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 Tuesday, 21 January, 2003, 21:51 GMT
Russian envoy upbeat on N Korea
Starving North Korean boy
Moscow proposed a plan to ease the North's plight
A Russian envoy has spoken optimistically of ending a nuclear stand-off over North Korea, as officials from both Koreas began talks on Tuesday.

Russian Deputy Foreign Minister Alexander Losyukov, who held six hours of talks on Monday with North Korean leader Kim Jong-il, said Pyongyang responded "with interest" to a Russian plan to defuse the crisis.

North Korean soldier
16 Oct: N Korea acknowledges secret nuclear programme, US says
14 Nov: Oil shipments to N Korea halted
22 Dec: N Korea removes monitoring devices at Yongbyon nuclear plant
31 Dec: UN nuclear inspectors forced to leave North Korea
10 Jan: N Korea pulls out of anti-nuclear treaty
11 Jan: Pyongyang suggests it could resume ballistic missile tests
Mr Losyukov described his three days of talks as "very useful and rather constructive".

He told Russia's Itar-Tass news agency that the North Korean leadership was currently considering Moscow's plan to end the impasse.

"They are studying it and, I believe, some elements of that plan may be used," he said. "But, of course, the dialogue must in the first place be conducted between two parties - North Korea and the United States.

"The North Korean side insists on it, and there is certain logic in this."

The United Nations Secretary-General, Kofi Annan, on Tuesday urged North Korea to reconsider its decision to pull out of the nuclear arms control treaty.

In a speech to the opening session of a UN conference on disarmament, Mr Annan said the North Korean move raises "serious concerns".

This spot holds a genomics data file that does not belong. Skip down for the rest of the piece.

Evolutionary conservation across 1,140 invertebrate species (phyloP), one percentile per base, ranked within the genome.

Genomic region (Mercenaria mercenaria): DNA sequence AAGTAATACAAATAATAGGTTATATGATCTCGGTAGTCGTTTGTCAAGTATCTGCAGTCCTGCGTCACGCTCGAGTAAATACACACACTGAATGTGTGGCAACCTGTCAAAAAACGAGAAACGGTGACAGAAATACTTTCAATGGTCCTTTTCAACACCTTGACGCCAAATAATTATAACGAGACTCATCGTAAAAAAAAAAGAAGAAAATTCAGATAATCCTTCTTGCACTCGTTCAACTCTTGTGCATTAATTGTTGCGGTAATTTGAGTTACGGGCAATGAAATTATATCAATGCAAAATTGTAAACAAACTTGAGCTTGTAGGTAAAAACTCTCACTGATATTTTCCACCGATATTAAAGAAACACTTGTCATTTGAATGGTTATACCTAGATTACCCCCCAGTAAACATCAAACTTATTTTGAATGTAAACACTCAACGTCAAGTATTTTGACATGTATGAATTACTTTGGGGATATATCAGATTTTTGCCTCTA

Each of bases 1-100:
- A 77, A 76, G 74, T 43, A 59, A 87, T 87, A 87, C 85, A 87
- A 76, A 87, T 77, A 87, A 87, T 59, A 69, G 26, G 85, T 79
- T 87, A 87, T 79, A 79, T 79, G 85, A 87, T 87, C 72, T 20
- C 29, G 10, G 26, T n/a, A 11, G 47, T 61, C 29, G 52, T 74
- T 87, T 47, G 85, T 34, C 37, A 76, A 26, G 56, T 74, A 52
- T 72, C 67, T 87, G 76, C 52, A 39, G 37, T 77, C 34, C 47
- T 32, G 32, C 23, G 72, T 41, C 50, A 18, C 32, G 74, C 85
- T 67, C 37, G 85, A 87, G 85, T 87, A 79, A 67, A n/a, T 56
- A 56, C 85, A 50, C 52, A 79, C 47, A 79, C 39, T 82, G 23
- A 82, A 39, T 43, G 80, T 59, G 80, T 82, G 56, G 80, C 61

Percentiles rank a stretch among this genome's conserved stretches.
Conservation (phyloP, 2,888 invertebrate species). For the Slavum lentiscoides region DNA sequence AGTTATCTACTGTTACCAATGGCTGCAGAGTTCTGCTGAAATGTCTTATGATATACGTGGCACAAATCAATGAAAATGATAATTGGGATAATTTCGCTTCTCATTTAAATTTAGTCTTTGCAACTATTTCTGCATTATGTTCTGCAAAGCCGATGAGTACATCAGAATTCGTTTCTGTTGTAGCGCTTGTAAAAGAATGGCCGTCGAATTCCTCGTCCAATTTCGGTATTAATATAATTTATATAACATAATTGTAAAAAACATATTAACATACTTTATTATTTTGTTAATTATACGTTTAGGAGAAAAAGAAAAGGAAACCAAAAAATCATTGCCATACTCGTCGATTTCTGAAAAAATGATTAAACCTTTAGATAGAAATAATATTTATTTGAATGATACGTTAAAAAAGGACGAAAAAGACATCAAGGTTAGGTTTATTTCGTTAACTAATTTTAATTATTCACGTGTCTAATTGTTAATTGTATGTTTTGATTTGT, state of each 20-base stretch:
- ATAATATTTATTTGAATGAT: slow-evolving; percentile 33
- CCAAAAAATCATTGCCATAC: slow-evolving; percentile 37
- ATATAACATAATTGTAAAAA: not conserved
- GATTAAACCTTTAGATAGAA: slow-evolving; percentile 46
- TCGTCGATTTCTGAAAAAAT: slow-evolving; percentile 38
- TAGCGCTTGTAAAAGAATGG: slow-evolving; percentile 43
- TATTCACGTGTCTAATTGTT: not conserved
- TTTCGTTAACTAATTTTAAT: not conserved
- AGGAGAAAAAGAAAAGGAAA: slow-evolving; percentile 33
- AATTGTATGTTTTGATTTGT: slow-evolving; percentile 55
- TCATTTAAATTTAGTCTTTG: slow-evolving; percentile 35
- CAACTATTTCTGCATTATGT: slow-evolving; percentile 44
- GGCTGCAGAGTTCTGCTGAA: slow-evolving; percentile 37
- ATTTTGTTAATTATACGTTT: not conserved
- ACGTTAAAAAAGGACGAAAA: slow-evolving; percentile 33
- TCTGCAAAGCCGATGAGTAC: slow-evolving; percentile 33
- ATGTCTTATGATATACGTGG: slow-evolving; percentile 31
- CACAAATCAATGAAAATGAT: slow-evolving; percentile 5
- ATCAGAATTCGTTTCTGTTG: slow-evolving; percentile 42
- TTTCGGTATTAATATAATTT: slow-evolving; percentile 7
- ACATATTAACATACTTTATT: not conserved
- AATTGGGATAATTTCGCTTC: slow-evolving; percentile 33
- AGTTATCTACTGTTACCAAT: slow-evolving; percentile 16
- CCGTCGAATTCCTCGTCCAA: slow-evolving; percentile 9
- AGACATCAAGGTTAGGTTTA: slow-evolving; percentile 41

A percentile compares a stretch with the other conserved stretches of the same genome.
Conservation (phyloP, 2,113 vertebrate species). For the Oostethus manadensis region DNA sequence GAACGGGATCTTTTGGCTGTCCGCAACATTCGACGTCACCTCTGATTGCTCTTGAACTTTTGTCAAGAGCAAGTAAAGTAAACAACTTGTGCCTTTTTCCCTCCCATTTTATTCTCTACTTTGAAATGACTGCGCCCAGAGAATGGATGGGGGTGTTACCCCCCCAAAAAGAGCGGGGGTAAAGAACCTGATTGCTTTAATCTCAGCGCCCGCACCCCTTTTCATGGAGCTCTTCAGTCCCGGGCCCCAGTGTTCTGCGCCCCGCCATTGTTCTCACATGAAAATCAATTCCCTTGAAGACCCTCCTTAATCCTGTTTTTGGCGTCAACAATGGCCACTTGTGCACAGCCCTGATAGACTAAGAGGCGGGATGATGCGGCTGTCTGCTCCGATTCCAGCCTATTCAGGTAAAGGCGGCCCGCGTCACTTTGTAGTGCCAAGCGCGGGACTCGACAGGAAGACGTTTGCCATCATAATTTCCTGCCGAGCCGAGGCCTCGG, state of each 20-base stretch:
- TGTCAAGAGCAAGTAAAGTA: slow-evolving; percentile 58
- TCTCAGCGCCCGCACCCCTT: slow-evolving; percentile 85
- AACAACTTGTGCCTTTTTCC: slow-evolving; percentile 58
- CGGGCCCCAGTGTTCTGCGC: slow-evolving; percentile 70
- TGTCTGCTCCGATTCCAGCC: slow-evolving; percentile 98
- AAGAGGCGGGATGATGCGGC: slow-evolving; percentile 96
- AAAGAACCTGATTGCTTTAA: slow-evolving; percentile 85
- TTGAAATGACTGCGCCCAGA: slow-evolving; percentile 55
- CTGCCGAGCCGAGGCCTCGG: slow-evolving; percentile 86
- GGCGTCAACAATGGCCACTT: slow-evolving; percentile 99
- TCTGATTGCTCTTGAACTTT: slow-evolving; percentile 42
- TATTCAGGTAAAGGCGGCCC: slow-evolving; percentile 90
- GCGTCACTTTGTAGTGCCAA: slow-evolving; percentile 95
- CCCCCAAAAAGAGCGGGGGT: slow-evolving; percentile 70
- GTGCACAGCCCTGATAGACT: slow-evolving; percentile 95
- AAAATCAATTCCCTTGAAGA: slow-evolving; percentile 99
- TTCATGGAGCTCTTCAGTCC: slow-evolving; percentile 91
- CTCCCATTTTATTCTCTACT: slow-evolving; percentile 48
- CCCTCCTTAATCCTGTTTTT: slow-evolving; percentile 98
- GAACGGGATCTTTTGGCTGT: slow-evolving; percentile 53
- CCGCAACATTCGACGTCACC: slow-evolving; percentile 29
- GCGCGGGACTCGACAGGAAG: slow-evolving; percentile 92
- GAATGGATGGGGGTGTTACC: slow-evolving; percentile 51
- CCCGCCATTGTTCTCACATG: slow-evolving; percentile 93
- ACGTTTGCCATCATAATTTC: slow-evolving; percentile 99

"I strongly urge, once again, the Democratic People's Republic of Korea to reconsider its decision," Mr Annan said.

"The only viable solution to this latest setback for disarmament and non-proliferation is through peaceful means, dialogue, and a spirit of mutual interest," he added.

South Korea also hopes to address the stand-off during four days of cabinet-level talks with North Korea in Seoul.

The talks, which are the ninth round of discussions between the two sides since an historic summit in 2000, are the highest channel of dialogue between the two Koreas.

They have focused in the past on joint projects between the two sides.

But Seoul has said it would use this week's meeting to express concerns over North Korea's move to quit the Nuclear Non-Proliferation Treaty and expel United Nations weapons monitors.

However, the BBC's correspondent in South Korea, Caroline Gluck, says that the South's influence may be limited as Pyongyang has said it is only willing to discuss the issue with Washington.

Russian plan

Washington has said that it is willing to sit down with Pyongyang, but has made no plans to do so.

Russian Deputy Foreign Minister Alexander Losyukov
Mr Losyukov: 'Useful and constructive' talks

The Russian plan reportedly envisages nuclear-free status for the Korean peninsula, security guarantees for North Korea, and a package of humanitarian and economic aid.

Pyongyang is apparently wary, though, of international mediation in the crisis.

Speaking on arrival in Seoul for the inter-Korean talks on Tuesday, North Korea's chief delegate, Kim Ryong-song, said the two sides should resist "outside pressure" and instead "join forces and unite ourselves".

Analysts believe the North may try to use the meeting to create a split between the South and its traditional ally, Washington.

A senior US envoy, the US Under-Secretary of State for arms control and international security, John Bolton, is currently in Seoul for two days of talks with government officials on the nuclear issue.

Two other sets of inter-Korean talks are also taking place this week.

One will focus on the reconnection of cross-border road and rail links. The other, involving Red Cross officials, was expected to set a new date for another round of reunions between relatives from the two Koreas who have been separated since both countries went to war half a century ago.

But those discussions are reported to have stalled due to a dispute over the size for a proposed venue for the reunions.

  The BBC's Caroline Gluck reports from Seoul
"Intense diplomacy still continues"

Nuclear tensions

Inside North Korea

Divided peninsula

See also:

19 Jan 03 | Asia-Pacific
17 Jan 03 | Asia-Pacific
14 Jan 03 | Asia-Pacific
10 Jan 03 | Asia-Pacific
13 Jan 03 | Asia-Pacific
13 Jan 03 | Asia-Pacific
10 Jan 03 | Asia-Pacific
21 Jan 03 | Media reports
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